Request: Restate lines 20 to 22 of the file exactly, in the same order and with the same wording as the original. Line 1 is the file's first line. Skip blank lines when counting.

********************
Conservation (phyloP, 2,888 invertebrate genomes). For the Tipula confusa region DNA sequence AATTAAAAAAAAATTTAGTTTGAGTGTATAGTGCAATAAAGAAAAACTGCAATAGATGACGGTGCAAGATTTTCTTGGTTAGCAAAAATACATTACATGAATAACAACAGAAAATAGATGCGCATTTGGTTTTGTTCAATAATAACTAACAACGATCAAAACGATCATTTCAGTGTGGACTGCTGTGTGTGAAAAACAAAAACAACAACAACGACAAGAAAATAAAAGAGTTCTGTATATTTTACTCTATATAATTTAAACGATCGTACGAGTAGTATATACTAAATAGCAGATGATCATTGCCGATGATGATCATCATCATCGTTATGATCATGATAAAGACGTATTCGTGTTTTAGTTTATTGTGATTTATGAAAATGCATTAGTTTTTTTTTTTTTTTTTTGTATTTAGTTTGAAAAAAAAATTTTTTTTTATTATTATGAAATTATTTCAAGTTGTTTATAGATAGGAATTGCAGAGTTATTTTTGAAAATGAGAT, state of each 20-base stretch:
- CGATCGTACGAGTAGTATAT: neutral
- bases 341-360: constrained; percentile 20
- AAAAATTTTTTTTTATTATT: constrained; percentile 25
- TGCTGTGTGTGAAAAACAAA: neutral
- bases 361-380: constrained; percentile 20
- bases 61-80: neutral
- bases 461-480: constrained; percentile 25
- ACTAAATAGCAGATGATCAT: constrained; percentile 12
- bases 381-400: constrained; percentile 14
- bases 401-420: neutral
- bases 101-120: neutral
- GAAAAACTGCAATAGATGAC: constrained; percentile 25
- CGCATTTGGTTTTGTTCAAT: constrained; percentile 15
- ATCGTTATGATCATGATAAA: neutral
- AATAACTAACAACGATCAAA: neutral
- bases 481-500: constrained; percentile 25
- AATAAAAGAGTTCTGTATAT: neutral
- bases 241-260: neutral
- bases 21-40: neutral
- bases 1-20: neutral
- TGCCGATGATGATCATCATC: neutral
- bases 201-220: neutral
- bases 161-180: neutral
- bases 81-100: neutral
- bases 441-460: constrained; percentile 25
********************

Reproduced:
- bases 21-40: neutral
- bases 1-20: neutral
- TGCCGATGATGATCATCATC: neutral